Table 3
Table 3
Agents that the International Agency for Research on Cancer has classified as probably carcinogenic or possibly carcinogenic to humans and associated cancer sites
The last table (Table 4) combines the IARC information from Tables 1 and and33 by cancer site rather than by agent. To accommodate the different degrees of precision with which cancer sites have been identified (eg, “liver cancer” for one agent and “hepatocellular carcinoma” for another), we have used designations that are more general in nature (liver cancer in this example) in Table 4. Information about specific histological types is presented in Tables 1 and and33.
Table 4
Table 4
Preventable exposures associated with human cancers, as identified by the International Agency for Research on Cancer*
Tables 1–4 summarize and update some major conclusions from the first 40 years of IARC Monographs. To these, one might add other consensus findings for dietary and nutritional factors, including red meat and processed meat (convincing evidence for colorectal cancer), β-carotene (lung cancer), body fatness (breast, colorectal, endometrium, kidney, esophageal, and pancreatic cancers), abdominal fatness (colorectal cancer), and adult attained height (breast and colorectal cancers) (13).
From Tables 1–4, we might also gain new insights into the state-of-the-science of carcinogen identification. We discuss five major themes below.
Increased Use of Mechanistic Data
The use of mechanistic data to identify carcinogens is accelerating. Initially, IARC would classify an agent as carcinogenic to humans only when there was sufficient evidence in humans to support a causal association (14). Scientific understanding of the mechanisms of carcinogenesis, accompanied by the development of assays for studying mechanistic events involved in carcinogenesis, have given researchers new ways of establishing whether an agent is carcinogenic. Since 1991, IARC has allowed an agent to be classified as carcinogenic to humans if there is sufficient evidence in animal models and “strong evidence in exposed humans that the agent acts through a relevant mechanism of carcinogenicity” [(15); sufficient evidence in animal models here means that a causal relationship has been established through an increased incidence of benign and malignant neoplasms in two or more species or independent studies, or in a single study to an unusual degree with regard to incidence, site, type of tumor, age at onset, or at multiple sites]. Under IARC's approach, classifications based on strong mechanistic evidence in exposed humans and classifications based on sufficient evidence from epidemiological studies of cancer in humans have been given similar confidence (2).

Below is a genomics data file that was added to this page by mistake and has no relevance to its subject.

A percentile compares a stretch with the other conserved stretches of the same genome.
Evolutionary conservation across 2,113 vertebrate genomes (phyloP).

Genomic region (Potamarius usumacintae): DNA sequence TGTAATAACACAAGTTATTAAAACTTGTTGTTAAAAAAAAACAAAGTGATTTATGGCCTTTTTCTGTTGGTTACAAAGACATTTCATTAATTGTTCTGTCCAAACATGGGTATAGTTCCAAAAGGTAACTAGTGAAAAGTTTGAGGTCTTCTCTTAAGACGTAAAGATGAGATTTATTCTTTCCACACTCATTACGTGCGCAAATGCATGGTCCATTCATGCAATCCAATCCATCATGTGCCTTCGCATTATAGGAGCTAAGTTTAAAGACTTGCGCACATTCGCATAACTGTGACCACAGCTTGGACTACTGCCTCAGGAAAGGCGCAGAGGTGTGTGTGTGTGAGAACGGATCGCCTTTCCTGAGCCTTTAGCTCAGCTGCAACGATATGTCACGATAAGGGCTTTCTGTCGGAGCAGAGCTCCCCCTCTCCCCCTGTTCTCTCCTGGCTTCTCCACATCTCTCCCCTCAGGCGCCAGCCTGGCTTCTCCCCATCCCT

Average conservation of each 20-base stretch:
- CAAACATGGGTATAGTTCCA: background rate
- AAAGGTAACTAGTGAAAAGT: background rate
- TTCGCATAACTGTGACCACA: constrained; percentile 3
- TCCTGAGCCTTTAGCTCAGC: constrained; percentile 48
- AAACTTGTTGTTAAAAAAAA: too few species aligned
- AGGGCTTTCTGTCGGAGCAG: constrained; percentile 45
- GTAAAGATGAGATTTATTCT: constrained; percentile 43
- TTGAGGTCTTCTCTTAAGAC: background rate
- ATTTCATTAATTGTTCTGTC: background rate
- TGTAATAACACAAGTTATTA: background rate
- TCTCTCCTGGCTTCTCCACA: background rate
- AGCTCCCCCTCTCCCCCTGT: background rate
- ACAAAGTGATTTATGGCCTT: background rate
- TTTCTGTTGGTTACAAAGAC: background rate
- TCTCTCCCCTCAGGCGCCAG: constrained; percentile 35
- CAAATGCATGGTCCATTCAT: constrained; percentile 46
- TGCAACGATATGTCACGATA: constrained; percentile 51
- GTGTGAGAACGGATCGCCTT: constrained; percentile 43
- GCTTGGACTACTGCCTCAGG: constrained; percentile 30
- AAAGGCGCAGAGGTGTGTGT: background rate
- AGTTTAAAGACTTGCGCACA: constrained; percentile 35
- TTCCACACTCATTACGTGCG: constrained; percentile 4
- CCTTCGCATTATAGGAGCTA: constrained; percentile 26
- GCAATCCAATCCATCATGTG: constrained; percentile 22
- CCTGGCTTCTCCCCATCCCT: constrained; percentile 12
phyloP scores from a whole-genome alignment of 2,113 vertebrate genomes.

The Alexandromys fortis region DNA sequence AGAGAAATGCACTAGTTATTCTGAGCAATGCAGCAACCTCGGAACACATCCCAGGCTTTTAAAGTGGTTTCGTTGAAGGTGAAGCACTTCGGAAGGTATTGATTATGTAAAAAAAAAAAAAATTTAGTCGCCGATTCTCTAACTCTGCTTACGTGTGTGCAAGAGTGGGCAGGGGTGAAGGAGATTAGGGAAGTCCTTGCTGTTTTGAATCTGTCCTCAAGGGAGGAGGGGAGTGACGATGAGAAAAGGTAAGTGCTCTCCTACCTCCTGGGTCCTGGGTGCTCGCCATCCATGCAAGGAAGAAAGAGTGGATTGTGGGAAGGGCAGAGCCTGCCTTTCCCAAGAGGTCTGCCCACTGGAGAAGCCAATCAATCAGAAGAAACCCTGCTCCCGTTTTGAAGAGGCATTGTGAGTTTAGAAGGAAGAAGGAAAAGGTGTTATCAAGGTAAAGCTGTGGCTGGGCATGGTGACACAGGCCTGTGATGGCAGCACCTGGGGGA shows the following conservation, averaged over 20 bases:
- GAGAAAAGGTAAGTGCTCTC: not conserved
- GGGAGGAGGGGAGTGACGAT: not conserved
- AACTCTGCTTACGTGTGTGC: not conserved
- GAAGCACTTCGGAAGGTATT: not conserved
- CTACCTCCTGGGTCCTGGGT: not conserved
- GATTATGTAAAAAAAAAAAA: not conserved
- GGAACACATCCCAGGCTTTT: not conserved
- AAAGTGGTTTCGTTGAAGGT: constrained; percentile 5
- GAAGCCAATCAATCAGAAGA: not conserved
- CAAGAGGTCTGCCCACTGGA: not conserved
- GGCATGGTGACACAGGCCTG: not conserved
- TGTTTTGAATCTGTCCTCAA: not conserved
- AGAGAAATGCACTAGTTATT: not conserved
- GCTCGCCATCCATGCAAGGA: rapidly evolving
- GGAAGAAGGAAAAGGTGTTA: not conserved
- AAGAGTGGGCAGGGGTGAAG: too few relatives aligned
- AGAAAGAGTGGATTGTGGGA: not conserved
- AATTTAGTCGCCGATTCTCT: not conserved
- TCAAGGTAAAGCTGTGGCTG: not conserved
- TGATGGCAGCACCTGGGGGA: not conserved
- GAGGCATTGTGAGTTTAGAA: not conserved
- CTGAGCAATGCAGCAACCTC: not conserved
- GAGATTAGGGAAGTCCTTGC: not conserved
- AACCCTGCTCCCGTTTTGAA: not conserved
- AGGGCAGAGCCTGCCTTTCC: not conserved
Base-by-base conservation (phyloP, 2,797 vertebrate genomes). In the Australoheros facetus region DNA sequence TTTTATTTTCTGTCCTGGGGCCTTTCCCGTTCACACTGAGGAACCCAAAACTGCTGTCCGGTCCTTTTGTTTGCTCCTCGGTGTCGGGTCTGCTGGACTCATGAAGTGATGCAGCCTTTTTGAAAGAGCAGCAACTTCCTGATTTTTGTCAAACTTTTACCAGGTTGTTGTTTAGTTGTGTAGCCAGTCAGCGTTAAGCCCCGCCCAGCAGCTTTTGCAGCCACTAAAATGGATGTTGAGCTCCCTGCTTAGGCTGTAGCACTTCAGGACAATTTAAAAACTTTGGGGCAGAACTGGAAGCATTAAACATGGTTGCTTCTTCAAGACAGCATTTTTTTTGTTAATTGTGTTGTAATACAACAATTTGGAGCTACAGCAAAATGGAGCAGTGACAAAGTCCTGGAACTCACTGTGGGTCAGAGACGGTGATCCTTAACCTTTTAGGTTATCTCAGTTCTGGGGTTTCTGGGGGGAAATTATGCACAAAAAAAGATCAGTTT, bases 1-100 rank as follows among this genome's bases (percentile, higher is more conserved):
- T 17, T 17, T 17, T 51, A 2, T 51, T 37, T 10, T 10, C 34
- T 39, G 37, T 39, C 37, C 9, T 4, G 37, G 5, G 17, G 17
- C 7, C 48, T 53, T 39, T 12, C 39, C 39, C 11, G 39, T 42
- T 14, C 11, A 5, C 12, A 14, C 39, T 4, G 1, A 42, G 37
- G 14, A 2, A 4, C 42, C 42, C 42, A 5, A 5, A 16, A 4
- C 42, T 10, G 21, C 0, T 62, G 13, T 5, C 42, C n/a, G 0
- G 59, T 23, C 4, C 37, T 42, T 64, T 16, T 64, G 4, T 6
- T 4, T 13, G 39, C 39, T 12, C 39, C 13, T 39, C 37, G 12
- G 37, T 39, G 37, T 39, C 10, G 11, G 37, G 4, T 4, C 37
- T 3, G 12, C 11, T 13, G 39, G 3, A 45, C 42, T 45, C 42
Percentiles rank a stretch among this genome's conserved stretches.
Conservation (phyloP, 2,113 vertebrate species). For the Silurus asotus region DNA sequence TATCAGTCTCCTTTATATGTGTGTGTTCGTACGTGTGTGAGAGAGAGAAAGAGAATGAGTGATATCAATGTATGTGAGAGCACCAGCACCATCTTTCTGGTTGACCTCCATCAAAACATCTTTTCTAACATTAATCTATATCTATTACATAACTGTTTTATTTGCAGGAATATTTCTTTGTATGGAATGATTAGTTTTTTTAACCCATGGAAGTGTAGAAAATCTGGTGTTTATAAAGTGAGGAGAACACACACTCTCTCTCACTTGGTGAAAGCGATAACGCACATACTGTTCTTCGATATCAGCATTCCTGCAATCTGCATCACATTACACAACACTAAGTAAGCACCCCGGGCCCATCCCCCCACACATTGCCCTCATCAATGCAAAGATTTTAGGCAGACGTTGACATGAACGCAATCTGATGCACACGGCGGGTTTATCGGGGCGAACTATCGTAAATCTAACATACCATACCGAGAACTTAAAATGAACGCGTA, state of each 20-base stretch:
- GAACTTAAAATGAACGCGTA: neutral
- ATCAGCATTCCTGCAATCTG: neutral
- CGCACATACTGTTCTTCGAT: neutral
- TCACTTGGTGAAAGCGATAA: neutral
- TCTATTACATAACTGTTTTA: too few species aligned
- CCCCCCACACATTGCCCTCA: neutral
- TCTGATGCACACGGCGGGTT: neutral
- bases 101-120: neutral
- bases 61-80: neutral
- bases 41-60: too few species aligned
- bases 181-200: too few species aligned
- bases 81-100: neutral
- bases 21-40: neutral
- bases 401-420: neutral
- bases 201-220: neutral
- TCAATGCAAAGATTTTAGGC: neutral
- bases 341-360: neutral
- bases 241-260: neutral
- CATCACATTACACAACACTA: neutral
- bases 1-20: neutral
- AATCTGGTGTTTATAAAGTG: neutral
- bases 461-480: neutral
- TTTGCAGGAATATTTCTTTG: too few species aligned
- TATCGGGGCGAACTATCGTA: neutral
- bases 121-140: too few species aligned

Some scientists would prefer that IARC be more conservative in classifying carcinogens based on mechanistic evidence. This alternative view holds that conclusions about the etiology of human cancers that are based on mechanistic evidence (in exposed humans [eg, biomarkers in a molecular epidemiological study], in human cell lines, in animals, or in animal cell lines) generally lack the certainty of conclusions based on epidemiological studies. Nevertheless, IARC's approach for using information on mechanisms of carcinogenesis has since been adopted by several national programs that identify suspected carcinogens (1618). Its classification system makes clear which Group 1 classifications are based on sufficient evidence of cancer in humans and which rely on strong mechanistic evidence. Most classifications based on mechanistic data have occurred during the past few years (see Table 2). A few examples are discussed here.
Studies reviewed in 1997, in Volume 69 (19), showed that 2,3,7,8-tetrachlorodibenzo-para-dioxin binds to the aryl hydrocarbon receptor, which functions similarly in humans and experimental animals and signals a sequence of events that lead to changes in gene expression, cell replication, and inhibition of apoptosis. At that time, this mechanistic information led to the classification of this compound as a human carcinogen. When it was reviewed in Volume 100 (1), this compound was determined to also have sufficient epidemiological evidence to be considered carcinogenic to humans. This is the first carcinogen that was initially classified based on mechanistic data and subsequently by sufficient evidence from epidemiological studies. This example highlights the ability of mechanistic information to provide early robust evidence of carcinogenicity (8).